Journalists Should Have Corrected Caldara’s Declaration that AG Letter Proves him Innocent

(Promoted by Colorado Pols)

Jon Caldara.

Jon Caldara.

Much of the media coverage of the Colorado Attorney General's decision not to prosecute Jon Caldara, President of the libertarian/conservative Independence Institute, for voter fraud featured a quote from Caldara that the Attorney General's non-action proved his innocence.

For example, there's this memorable Caldara quote from The Denver Post's Lynn Bartels' story: "I told you what I did was legal," Caldara said Thursday, adding "neener-neener-neener."

Bartels and others reported that the AG's letter did not "condone" Caldara's stunt, but no journalist corrected Caldara's mistaken belief that AG letter is proof of his innocence.

While the letter did say there is "arguable ambiguity within some of the new legislation," and Caldara should not be brought to trial, it certainly did not say Caldara's actions were legal, and reporters should have said so categorically.

I asked Luis Toro, Director of Colorado Ethics Watch, for his comments on whether the Colorado Attorney General's letter was proof of Caldara's innocence.

Toro: The AG’s office did not declare Caldara innocent. The prosecutor correctly noted the ethical obligations of a prosecutor when making a charging decision. These include an obligation not to file charges without sufficient evidence to support a conviction. Evidence that could raise reasonable doubt included signing a lease at an address in the district, changing his driver’s license to the Colorado Springs address, and actually staying at the address where he claimed to reside when he voted through Election Day. Caldara’s lawyering up and extensive preparation to raise reasonable doubt only proves that gaming the system is not as easy as he pretends. His attempt to prove that anyone in Colorado can show up anywhere on Election Day, claim to reside in a district, and legally vote ended up proving the opposite…"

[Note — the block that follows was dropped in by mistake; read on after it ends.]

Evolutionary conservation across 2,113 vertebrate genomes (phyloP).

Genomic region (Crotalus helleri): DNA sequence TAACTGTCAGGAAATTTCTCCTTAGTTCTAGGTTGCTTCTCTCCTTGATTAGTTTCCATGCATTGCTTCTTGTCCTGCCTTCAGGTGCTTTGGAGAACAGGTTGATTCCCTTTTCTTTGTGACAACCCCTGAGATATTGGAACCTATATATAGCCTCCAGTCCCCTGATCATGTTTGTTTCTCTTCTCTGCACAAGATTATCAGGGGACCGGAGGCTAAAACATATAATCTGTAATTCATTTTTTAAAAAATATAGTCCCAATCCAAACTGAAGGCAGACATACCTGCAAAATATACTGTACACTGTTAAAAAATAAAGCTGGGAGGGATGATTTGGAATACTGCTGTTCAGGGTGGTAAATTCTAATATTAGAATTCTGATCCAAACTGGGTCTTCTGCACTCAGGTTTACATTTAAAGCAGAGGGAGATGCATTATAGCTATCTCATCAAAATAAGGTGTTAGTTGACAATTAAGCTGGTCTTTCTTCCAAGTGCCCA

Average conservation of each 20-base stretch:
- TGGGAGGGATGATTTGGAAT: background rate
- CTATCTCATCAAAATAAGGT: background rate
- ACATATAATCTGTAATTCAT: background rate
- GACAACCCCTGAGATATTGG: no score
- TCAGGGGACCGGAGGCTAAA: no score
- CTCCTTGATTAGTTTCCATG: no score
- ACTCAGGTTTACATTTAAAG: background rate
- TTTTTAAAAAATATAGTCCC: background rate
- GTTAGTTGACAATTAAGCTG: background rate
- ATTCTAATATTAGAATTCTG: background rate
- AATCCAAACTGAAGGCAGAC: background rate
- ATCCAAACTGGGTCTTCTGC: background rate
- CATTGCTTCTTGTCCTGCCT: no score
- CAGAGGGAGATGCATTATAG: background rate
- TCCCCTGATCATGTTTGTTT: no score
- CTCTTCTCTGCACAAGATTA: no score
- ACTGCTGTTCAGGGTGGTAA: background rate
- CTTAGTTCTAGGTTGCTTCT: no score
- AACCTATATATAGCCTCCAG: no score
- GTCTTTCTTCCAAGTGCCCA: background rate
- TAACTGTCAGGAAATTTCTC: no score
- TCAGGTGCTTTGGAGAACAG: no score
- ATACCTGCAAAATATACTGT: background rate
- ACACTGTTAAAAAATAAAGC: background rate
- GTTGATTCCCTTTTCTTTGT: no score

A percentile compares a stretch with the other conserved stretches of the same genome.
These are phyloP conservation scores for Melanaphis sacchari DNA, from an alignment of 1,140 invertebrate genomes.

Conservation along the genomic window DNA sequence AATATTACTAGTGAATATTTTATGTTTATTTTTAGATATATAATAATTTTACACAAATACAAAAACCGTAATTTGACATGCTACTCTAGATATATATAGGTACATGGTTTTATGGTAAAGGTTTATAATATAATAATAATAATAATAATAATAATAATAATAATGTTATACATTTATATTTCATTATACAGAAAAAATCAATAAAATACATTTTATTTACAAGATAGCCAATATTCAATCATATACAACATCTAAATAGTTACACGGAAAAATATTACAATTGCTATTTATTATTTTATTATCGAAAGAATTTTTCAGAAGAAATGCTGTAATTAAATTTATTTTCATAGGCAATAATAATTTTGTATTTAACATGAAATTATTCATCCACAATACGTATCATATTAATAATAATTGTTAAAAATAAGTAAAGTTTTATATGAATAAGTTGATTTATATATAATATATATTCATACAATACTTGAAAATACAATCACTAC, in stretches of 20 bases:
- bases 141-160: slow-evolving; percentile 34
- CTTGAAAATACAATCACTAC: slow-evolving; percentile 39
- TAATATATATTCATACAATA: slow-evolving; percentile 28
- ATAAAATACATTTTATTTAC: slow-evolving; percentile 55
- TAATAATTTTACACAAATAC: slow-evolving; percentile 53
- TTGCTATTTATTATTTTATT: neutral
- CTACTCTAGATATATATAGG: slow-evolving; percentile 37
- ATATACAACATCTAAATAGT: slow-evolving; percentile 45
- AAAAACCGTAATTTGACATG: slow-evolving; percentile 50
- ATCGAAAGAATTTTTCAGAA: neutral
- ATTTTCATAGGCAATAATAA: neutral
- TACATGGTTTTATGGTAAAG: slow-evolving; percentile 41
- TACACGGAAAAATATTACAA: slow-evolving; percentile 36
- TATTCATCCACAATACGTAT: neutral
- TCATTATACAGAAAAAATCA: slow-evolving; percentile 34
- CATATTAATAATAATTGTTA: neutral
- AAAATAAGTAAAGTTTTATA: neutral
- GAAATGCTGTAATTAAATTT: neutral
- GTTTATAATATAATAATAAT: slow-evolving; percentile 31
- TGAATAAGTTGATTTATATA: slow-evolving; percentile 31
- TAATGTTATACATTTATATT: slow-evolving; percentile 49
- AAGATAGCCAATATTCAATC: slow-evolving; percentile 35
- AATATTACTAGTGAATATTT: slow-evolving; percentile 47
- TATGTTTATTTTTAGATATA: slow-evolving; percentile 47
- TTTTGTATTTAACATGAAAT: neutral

The real reason not to charge is, in the prosecutor’s words, Caldara’s “choreographed actions that were designed by him to create a record that he used to support his stated intention that at least on September 7, 2013 through September 10, 2013 he was an El Paso County resident and thus was permitted to be a registered elector.” Caldara only proved that without elaborate “choreographed actions” and top-notch legal representation, someone who shows up on Election Day and falsely claims residence in a given district will be charged and convicted.

I asked Caldara if he thought that he inadvertently proved the opposite of what he intended, that, in fact, you can't just show up on election day and vote.

Caldara: "You can read that into it, if you like, but you would be reading in your own wishes," he told me. "It doesn't say that at all. It says that for what I did, prosecution would be unwarranted and not viable. That's all it says. Now, the AG's office can opine about anything they wish, and that doesn't change the fact that the conclusion is, that prosecution is unwarranted and not viable. And I knew I would be under extra scrutiny, so I took the extra step of simply signing a simple little lease and changing my driver's license address online. It doesn't take a lawyer to do any of that. And I know that there are those who say this can only be done with top legal work, I think the AG's work has given us a very tight blueprint of what becomes unwarranted and not viable to prosecute. It doesn't take a lawyer to do any of that."

Toro had this to say about the Attorney General's reference to "arguable ambiguity within some of the new legislation":

Toro: The “arguable ambiguity” line doesn’t mean much. If something is “arguably ambiguous” it is also arguably not ambiguous. Defendants often argue that a criminal law is ambiguous, with mixed results.

The AG's letter in its entirety:

John W. Suthers Attorney General

Cynthia H. Coffman

Chief Deputy Attorney General

Daniel D. Domenico

Solicitor General

STATE OF COLORADODEPARTMENT OF LAWCriminal Justice Section Ralph L. CarrColorado Judicial Center1300 Broadway,-9th FloorDenver, Colorado 80203


Phone (720) 508-6000

Wm. David Byassee, Esq.
Jackson Kelly PLLC
1099 18th Street, Suite 2150
Denver, CO 80202
RE: Caldara Election Complaint

Dear Mr. Byassee:

The purpose of this letter is to inform you of my decision regarding a complaint that was made in September 2013 against your client, Jon Caldara. Following my office’s three-month investigation into the allegations that Mr. Caldara violated one or more statutes, I have determined that no criminal charges will be filed against him at this time. This decision is being made after a comprehensive review of the currently known facts and after an examination of the applicable state statutes. It is important to note that this decision is being made based on the specific known facts in this matter when compared to the applicable state law. Furthermore this decision, which follows the above referenced factual and legal review, is being made in accordance with the ethical standards required of prosecutors who administer the prosecutorial function.